Decades later, and intesnified as a result of partition, those same views of the GAA and those same tactics used against it were deployed in the conflict in the north of Ireland. The proscription of the carrying of hurling sticks as offensive weapons, the targeting of GAA members and clubhouses for attack, the occupation of GAA grounds, and the equivocation of membership of a GAA club with membership of armed Republicanism.
There too, were fellow Gaels killed during the conflict in the north where their association to the GAA was immaterial to perpetrators of violence but whose losses nonetheless were felt collectively as a community. Those safe havens of self-expression were violated, with each incident sending shockwaves through the community, where an attack on one is felt as an attack on all.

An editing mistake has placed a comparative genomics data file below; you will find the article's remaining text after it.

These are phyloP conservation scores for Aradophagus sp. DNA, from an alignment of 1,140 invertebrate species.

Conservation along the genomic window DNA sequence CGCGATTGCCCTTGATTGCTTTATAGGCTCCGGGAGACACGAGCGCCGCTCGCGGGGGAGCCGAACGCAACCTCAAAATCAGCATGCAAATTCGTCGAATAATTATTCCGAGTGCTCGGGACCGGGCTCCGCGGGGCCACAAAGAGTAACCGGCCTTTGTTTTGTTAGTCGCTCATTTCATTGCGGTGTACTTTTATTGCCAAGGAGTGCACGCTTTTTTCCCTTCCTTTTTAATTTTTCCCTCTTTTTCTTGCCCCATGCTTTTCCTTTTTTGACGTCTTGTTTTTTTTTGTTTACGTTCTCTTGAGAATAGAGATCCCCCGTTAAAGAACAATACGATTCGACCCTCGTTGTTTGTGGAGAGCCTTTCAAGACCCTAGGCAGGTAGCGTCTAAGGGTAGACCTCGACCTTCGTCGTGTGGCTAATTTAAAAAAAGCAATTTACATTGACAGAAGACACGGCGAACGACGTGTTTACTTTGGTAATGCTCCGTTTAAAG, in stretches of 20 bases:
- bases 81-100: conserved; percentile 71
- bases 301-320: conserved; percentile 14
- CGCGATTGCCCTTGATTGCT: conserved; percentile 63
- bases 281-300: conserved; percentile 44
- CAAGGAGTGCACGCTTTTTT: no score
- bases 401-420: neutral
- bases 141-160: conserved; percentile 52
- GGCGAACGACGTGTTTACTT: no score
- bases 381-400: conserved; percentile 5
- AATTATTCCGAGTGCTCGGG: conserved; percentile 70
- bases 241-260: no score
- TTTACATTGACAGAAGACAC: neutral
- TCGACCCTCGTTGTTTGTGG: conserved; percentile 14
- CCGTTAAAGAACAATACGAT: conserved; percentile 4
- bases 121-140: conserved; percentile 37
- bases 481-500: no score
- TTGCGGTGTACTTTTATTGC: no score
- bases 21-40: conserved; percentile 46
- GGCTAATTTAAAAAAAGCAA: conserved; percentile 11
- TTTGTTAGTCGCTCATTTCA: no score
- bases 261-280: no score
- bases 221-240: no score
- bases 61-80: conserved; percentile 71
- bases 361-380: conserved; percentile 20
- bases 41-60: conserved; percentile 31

As with all issues surrounding conflict, conversations are difficult. But that does not mean they are not worth having. The conflict in the north of Ireland affected so many of our fellow Gaels, yet those experiences remain incredibly localised and otherwise unknown to the majority of us who find ourselves pitchside every Sunday. Our teams and terraces are filled with fathers, mothers, sisters, brothers, nieces, nephews, grandchildren, and friends of Gaels killed during the conflict who have an experience of harm and suffering deserving of acknowledgment. Collectively, we can seek healing through our powerful community and record our own history. That is what this project is about. People.